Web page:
Yes, yet another finished Bunnahabhain, so nothing new, as our recent exploration of the distillery confirmed. But please bear with me as this one is a little different and ultimately démodé.
That’s the issue facing many distilleries right now with an abundance of ex-bourbon matured casks within their inventory. Scottish distilleries don’t have the luxury of the Wild West, or Ireland as its also known as, where you can fill any wood and gauge the results. With rigid discipline comes consistency and a convenient symmetry. For Scotch, this is the issue. As educated consumers, we want more, but more of the unknown, variety, experimentation and the outer limits.
Step forward the art of acing, finishing, or whatever you want to call it. As Lily Allen foresaw in 2009, everyone’s at it. Why can’t we all, all just be honest. Admit to ourselves that everyone’s on it…
Roll out the sherry cask, the rum equivalent, a seasoned cask, or the SMWS constant of a red wine barrique. While I acknowledge some cask acquisitions mean you cannot provide real detail about the previous host, legacy or contents. There does need to be a little more detail than just another line of sherry wood, like Cadenhead’s have been using since the dawn of time. But at the end of the day, it does come down to the liquid even with an air of mystery.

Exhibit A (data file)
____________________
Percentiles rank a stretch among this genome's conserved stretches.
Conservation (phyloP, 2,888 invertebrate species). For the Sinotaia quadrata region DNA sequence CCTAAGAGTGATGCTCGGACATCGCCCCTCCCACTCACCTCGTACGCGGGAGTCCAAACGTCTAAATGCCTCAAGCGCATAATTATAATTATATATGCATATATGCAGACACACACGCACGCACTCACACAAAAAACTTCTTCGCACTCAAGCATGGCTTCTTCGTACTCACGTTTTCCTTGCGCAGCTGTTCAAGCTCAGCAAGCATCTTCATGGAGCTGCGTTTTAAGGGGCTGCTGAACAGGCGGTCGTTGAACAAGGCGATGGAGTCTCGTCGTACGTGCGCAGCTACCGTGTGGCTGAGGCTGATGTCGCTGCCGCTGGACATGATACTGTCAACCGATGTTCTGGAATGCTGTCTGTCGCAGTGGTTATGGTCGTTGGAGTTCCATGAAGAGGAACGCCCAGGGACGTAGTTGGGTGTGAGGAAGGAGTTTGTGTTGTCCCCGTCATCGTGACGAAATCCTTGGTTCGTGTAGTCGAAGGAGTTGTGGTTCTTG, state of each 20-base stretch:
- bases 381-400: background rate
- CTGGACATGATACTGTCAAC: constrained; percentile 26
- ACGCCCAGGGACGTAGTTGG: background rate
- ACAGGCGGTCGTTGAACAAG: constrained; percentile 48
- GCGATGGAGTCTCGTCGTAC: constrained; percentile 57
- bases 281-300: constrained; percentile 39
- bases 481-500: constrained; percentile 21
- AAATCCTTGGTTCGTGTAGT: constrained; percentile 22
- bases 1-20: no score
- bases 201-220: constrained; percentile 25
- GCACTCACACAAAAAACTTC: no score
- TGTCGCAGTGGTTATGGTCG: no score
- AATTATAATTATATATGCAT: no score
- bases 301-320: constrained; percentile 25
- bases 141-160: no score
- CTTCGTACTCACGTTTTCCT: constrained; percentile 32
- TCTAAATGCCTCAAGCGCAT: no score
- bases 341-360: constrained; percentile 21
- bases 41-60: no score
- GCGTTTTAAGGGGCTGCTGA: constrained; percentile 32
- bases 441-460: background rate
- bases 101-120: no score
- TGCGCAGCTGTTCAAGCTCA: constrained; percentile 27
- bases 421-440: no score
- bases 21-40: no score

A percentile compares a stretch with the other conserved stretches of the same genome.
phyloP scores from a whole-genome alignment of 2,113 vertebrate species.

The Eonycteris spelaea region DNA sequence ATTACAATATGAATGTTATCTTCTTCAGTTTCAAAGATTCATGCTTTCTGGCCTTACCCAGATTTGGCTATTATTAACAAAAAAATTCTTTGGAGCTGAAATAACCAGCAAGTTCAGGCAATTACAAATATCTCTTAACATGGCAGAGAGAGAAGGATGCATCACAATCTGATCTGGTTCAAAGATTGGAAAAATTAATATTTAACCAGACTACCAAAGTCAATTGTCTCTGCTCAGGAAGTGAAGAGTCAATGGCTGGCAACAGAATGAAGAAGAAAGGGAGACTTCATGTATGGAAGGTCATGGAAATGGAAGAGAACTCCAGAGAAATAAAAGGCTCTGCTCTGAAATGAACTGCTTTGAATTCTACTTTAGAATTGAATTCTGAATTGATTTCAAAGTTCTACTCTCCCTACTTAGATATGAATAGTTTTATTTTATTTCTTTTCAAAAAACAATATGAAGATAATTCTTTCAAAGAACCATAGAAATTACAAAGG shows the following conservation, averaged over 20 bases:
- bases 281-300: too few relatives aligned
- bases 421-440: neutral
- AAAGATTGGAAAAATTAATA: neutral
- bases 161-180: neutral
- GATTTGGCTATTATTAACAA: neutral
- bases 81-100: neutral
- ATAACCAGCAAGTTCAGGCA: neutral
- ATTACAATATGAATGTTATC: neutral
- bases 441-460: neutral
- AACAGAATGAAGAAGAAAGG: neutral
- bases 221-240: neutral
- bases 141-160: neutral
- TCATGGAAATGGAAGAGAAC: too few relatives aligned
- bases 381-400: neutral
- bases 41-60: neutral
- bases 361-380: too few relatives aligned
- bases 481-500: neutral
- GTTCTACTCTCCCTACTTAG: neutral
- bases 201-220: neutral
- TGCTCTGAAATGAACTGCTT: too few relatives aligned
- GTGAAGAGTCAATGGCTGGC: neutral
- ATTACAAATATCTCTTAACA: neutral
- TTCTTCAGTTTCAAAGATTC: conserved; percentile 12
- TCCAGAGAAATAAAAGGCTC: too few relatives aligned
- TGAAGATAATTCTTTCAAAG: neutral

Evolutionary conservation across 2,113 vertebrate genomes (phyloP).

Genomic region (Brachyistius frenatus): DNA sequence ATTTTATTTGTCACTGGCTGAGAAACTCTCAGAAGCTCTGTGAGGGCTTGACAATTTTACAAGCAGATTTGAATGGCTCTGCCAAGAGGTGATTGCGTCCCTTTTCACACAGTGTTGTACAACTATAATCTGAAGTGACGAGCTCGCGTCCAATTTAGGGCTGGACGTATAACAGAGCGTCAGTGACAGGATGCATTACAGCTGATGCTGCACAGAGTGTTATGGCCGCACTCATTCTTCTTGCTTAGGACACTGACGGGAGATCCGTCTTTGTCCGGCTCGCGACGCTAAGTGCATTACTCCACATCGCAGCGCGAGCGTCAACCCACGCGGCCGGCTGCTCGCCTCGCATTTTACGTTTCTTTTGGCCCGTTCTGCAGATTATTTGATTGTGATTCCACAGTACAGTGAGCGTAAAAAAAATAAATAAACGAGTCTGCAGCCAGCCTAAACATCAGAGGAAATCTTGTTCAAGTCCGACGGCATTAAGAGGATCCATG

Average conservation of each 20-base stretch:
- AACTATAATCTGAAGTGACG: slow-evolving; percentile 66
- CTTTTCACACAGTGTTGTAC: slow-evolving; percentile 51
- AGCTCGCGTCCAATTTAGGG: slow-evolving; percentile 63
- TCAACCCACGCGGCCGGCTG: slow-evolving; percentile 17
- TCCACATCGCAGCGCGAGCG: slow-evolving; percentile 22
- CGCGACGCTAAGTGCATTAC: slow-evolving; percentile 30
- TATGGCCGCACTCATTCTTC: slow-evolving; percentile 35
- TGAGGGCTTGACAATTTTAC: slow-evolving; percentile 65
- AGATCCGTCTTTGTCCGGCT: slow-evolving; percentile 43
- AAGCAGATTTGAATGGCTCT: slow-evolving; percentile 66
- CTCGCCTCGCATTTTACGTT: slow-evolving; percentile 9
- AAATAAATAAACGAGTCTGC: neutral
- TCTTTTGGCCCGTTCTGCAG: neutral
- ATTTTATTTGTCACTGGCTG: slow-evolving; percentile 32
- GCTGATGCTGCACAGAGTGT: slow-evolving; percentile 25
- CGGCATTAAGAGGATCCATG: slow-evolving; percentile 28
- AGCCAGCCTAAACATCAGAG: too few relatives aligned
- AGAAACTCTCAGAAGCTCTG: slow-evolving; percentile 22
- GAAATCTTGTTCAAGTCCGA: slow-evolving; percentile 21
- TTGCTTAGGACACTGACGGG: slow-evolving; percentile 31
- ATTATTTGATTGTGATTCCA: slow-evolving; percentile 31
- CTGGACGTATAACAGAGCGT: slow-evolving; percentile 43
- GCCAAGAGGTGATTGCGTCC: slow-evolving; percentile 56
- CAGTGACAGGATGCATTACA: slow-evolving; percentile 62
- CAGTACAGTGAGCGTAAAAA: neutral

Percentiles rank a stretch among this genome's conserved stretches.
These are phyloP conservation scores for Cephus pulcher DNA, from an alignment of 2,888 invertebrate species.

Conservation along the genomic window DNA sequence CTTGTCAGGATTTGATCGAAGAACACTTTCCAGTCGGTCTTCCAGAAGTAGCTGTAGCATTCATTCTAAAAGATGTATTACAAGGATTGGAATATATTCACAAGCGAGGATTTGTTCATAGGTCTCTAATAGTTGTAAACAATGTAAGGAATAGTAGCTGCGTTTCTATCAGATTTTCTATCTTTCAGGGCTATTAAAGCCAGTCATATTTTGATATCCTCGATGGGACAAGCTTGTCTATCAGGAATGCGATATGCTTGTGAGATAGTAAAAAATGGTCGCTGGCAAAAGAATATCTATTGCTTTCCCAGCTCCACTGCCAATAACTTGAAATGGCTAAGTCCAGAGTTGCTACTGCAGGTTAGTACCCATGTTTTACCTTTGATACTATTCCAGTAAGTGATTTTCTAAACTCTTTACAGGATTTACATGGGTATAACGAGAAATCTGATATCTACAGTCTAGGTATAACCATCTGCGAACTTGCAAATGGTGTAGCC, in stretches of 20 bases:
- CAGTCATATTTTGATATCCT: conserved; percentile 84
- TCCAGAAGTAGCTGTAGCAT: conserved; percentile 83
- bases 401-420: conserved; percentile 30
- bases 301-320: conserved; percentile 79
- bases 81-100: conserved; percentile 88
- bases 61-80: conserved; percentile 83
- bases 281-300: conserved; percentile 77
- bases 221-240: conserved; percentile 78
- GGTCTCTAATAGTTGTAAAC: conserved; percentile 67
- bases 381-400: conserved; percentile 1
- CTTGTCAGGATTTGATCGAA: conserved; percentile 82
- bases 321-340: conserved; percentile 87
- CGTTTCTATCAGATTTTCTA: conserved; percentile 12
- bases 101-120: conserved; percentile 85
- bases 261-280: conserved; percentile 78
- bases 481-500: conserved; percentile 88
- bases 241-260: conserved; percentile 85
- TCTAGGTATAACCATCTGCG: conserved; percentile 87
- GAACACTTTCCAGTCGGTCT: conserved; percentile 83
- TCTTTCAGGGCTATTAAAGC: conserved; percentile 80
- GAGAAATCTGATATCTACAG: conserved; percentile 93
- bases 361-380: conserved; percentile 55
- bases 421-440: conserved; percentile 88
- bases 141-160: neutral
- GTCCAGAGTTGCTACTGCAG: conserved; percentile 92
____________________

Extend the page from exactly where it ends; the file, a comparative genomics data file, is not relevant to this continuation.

So, let’s break that mould and actually give you some detail.
For further information on the cask and history of the liquid, I asked Anatoliy of Scyfion, who also provided the bottle to review and share. Now then, now then, here’s detail when you ask about a cask…
So, this Bunna was distilled in October 2007 and stayed in 2nd fill bourbon barrel till April 2016 when it was transferred for a long finish in Pastoral wine cask from Chateau Purcari from Moldova. Pastoral wine is made from Cabernet-Sauvignon grape and then it was fortified with distillate. Wee prehistory… previously this wine was called Cahors in honour of French Cahors wine delivered by Tsar Peter the First from France for Holy Communion. But due to long logistics, it was fortified to preserve the wine. Since that it was traditionally called Cahors in all post-Soviet regions. Nowadays, taking into account legislation in the EU, the title of the wine was changed to Pastoral. This Bunnahabhain was bottled in July 2018 after two years in Pastoral cask.
With this on board, I asked about the decision to reduce the strength, as I know some indies do prefer to add a little water to tone things down, expand the outturn and unlock more characteristics.
The decision to reduce to 46% was based on the reason to involve the newcomers in the whisky world, with tasty easy sipping whisky matured in a traditional and well-known wine cask, with one of the most interesting Islay distilleries. Which produce smooth (even when Moine) and elegant whisky.
On the topic of cask acquisition and sourcing such vessels. This insight suggests why many distilleries rely on relationships, brokers and volume rather than quantity. Spending a great deal of time and effort for a single cask, doesn’t seem efficient to the big boys possibly?